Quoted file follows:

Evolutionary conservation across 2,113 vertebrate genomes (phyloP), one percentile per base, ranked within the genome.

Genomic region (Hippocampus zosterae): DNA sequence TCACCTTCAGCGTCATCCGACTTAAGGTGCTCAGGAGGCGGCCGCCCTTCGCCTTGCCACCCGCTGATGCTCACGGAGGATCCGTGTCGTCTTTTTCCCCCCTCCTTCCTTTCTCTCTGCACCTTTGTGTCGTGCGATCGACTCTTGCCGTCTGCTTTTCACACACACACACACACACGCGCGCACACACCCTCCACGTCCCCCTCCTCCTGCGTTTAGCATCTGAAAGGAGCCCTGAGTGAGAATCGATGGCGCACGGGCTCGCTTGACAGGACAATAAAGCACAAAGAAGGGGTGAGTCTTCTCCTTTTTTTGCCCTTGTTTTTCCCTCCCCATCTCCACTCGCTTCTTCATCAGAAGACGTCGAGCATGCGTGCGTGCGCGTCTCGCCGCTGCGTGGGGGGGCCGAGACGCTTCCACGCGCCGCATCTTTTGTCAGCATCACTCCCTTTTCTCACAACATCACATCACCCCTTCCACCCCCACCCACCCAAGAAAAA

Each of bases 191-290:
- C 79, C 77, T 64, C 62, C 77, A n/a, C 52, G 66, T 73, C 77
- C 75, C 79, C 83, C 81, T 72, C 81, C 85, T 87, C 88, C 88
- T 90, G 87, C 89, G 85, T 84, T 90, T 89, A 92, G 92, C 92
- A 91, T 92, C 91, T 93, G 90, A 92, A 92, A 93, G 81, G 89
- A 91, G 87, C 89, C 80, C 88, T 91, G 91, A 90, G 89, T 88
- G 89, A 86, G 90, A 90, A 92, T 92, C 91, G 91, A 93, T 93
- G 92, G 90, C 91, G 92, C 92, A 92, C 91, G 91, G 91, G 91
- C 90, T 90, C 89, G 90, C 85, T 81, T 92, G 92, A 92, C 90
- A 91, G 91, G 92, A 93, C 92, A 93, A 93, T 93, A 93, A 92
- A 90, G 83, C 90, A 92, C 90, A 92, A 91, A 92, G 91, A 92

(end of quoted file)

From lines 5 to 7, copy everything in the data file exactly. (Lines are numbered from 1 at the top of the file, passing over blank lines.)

- C 75, C 79, C 83, C 81, T 72, C 81, C 85, T 87, C 88, C 88
- T 90, G 87, C 89, G 85, T 84, T 90, T 89, A 92, G 92, C 92
- A 91, T 92, C 91, T 93, G 90, A 92, A 92, A 93, G 81, G 89